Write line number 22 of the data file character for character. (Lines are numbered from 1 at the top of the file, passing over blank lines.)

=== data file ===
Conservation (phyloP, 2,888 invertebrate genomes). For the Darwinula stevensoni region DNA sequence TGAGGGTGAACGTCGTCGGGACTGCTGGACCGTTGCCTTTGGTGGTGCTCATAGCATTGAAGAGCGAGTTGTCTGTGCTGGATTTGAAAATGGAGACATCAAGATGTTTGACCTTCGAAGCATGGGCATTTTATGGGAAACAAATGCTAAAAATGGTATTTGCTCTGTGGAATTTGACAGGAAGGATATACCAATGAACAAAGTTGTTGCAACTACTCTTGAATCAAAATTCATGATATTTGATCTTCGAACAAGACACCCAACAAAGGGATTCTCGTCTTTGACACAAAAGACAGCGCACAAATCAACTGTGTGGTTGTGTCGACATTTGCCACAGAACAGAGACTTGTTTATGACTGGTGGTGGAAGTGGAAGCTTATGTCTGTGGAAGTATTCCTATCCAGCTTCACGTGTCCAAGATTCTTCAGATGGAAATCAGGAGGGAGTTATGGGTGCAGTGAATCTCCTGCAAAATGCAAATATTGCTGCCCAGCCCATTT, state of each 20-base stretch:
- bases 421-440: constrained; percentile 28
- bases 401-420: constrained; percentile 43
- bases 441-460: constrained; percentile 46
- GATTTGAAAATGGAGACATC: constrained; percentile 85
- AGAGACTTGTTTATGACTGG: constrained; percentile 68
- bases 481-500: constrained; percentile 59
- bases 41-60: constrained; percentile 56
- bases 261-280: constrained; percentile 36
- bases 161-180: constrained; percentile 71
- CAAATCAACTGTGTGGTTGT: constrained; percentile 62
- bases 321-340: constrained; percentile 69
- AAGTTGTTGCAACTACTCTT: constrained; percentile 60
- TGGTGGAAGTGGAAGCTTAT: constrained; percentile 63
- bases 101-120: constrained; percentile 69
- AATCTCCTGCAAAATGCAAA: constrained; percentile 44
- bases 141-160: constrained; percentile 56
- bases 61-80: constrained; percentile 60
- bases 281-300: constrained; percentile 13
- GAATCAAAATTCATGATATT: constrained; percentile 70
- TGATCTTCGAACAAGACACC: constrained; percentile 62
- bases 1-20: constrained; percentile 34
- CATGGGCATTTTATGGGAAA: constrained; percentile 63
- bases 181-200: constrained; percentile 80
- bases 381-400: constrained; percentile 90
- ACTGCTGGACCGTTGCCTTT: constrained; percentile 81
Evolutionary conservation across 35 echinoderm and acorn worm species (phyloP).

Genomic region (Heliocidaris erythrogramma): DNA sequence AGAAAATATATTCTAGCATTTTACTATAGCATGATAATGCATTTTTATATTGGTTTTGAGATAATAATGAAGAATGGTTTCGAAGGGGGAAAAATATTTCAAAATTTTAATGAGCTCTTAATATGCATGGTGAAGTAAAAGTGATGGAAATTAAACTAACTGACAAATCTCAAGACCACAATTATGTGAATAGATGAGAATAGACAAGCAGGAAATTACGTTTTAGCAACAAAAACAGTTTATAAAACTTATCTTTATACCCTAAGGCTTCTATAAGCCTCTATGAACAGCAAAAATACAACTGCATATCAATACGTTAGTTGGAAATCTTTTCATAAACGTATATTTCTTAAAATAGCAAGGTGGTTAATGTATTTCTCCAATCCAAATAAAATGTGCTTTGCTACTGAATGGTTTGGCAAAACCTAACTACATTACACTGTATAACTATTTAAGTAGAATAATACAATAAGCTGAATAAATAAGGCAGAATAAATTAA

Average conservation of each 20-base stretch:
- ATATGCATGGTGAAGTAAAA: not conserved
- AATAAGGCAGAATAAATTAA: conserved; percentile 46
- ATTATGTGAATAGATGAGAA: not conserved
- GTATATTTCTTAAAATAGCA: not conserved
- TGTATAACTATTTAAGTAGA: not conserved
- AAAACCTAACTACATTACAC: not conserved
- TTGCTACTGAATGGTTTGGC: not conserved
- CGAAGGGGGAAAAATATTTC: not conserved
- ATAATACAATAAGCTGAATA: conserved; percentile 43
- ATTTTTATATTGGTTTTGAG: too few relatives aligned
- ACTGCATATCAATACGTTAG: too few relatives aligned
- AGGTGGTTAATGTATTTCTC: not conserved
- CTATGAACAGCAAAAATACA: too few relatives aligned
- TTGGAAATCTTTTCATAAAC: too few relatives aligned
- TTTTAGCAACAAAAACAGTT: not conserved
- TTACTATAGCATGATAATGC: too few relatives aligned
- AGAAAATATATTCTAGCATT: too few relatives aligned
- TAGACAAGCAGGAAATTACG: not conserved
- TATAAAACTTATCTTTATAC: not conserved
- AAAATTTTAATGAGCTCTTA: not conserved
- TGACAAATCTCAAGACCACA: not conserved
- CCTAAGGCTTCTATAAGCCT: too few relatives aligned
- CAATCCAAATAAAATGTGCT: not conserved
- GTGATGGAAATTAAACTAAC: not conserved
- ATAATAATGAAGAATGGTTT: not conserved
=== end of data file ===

- bases 1-20: constrained; percentile 34